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Home arrow Opinion arrow Columns arrow Bass Pro Shops gift runs into a minor snag


Bass Pro Shops gift runs into a minor snag

Bass Pro Shops sent me a Christmas gift, which struck me as a pretty thoughtful gesture considering it’s been at least a year since I hooked a bass.

And I landed that smallmouth without the assistance of any of Bass Pro Shops’ quality products.

They didn’t pay me to write that.

Truth be told, I’ve never bought anything from the company. Not even a little bag of those black rubber worms. I’ve heard bass go for those worms almost every time. Although I suppose if you’re a famished bass there is only one time, unless you come across an angler who believes in catch-and-release. That’s the bad thing about being a fish — the likelihood that your last meal is fake.

Well, that and all the swimming.

Anyway I felt guilty as soon as I opened the envelope and read the letter from Bass Pro Shops announcing, and here I’m quoting: “We are pleased to enclose your 2009 Bass Pro Shops Media Discount Card for catalog or retail purchases.”

With all those capital letters I knew right off this was a heck of a lot better present than a Chia Pet.

Except maybe for Chia Scooby Doo.

Bass Pro Shops even spelled my name right, both on the letter’s salutation line and on the discount card (I mean Discount Card). That’s a feat rare enough that it qualifies as its own little stocking-stuffer.

Besides not ever buying anything from Bass Pro Shops, not once have I bought anything for the outfit.

But I guarantee you wouldn’t want to draw the company in a gift exchange.

I have poked around in a few Bass Pro Shops catalogues, and with my modest budget I doubt I could afford anything they don’t already have.

The place sells every sort of camouflage-painted item you can think of, and a whole lot of others you can’t.

A cigarette lighter, for instance.

I can’t figure what advantage a camo lighter would afford a hunter.

I’m no biologist, but nothing I’ve seen of wildlife behavior suggests that a deer or elk, even if it couldn’t see the lighter, wouldn’t notice the person puffing on cigarette or trying to kindle a fire.

Bass Pro Shops also markets a line of camo harmonicas, which sounds like trouble to me.

You’d probably never find the instrument after your hunting partner tossed it into the woods because your rendition of “Tumbling Tumbleweeds” was keeping him awake.

A trailer hitch ball cover is a nice gift, or at least an unusual one, but there’s no way to surprise Bass Pro Shops in that area.

The online catalogue even offers a cover in the shape of a buck deer head, but that seems to me like a good way to get your trailer hitch shot off.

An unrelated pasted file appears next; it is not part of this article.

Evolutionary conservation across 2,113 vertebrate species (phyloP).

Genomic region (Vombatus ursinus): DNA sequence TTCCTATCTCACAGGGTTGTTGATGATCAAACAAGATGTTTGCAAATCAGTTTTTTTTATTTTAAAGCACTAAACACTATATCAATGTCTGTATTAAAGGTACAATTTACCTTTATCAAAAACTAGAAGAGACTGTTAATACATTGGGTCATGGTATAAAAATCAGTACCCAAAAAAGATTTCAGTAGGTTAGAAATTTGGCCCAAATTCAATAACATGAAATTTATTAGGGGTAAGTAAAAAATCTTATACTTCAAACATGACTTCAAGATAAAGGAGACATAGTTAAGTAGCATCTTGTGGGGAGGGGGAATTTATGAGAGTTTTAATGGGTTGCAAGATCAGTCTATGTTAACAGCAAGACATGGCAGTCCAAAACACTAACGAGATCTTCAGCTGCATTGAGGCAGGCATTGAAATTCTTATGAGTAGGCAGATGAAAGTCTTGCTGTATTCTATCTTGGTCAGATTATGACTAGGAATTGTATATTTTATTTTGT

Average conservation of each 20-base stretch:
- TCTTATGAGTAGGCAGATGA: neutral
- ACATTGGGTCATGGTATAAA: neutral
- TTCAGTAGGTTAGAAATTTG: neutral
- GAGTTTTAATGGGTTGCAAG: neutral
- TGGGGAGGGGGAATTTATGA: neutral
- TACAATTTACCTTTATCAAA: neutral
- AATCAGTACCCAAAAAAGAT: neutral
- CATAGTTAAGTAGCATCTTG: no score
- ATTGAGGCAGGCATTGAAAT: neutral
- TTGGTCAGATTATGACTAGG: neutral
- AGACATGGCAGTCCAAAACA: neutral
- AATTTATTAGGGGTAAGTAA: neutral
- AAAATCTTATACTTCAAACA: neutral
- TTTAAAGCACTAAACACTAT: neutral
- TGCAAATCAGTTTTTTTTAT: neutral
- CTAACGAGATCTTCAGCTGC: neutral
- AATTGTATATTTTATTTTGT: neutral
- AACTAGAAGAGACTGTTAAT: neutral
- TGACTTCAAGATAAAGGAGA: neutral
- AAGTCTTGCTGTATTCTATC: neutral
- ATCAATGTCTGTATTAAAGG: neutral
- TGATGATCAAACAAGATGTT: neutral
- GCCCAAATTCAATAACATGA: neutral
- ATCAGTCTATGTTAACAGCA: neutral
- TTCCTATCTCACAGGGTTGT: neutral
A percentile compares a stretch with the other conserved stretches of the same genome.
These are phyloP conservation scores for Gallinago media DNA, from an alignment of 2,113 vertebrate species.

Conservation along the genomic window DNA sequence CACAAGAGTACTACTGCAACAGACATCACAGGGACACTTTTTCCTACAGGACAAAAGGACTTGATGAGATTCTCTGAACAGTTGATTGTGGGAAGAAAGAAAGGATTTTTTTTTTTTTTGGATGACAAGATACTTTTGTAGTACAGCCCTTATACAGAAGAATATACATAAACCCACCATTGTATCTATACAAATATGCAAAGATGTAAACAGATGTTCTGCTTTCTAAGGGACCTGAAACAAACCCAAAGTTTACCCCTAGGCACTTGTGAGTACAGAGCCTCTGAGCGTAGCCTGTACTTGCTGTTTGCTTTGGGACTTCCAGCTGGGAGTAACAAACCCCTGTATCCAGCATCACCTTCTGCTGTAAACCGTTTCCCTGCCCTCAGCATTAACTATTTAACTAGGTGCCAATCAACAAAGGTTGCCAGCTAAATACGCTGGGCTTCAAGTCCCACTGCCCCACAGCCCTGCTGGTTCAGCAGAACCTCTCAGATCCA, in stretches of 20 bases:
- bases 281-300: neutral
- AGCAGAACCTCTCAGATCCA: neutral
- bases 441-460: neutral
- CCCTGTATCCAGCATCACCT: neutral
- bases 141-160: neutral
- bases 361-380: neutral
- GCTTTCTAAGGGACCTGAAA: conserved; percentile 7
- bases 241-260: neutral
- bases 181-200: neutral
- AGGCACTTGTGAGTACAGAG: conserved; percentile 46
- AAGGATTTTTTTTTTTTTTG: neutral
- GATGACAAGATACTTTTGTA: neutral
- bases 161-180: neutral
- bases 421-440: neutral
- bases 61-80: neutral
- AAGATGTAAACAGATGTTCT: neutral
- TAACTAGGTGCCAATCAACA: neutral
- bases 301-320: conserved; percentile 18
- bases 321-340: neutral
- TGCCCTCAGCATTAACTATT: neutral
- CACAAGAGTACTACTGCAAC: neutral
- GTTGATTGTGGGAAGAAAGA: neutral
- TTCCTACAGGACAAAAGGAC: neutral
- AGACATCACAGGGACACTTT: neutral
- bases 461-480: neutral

Bass Pro Shops generosity surprised me mainly because the discount card is the first of its kind I’ve ever received.

Perhaps this sort of thing is common in big media markets. I’ve toiled my entire career in relative obscurity, though, and so was taken aback by how blatant and unapologetic Bass Pro Shops’ approach was.

I mean the card has the words “media discount” printed right on the top, and in bold black letters. It’s like a disc jockey blaring, “this next record brought to you by payola.”

I could understand the company mailing me the card if there was the slightest chance that anything I might write would bolster Bass Pro Shops’ bottom line.

It seems, though, that the company might have overestimated my influence, and egregiously so.

Maybe nobody at the company’s headquarters realizes that neither I, nor anyone else at the Baker City Herald, so much as applied for media credentials for any of the Bassmasters tournaments this year.

In any case, my employer’s ethics policy forbids me from using the Bass Pro Shops discount card.

But that policy isn’t as explicit as it could be.

 I read the document quite carefully, too, as though it were the recently discovered will of a wealthy relative I did not know about.

And I can now state, with confidence, that the policy does not expressly ban me from trying to ensure that someone who is not so ethically encumbered as I am can take advantage of this lucrative opportunity.

I am, as the saying goes, willing to entertain offers.

It’s harmless, really.

I’ll be careful. I’m not going to put the card on eBay or anything. Maybe I’ll make a few phone calls, gauge the interest.

What could go wrong?

I’m not auctioning off a Senate seat, after all.

Jayson Jacoby is editor of the Baker City Herald.


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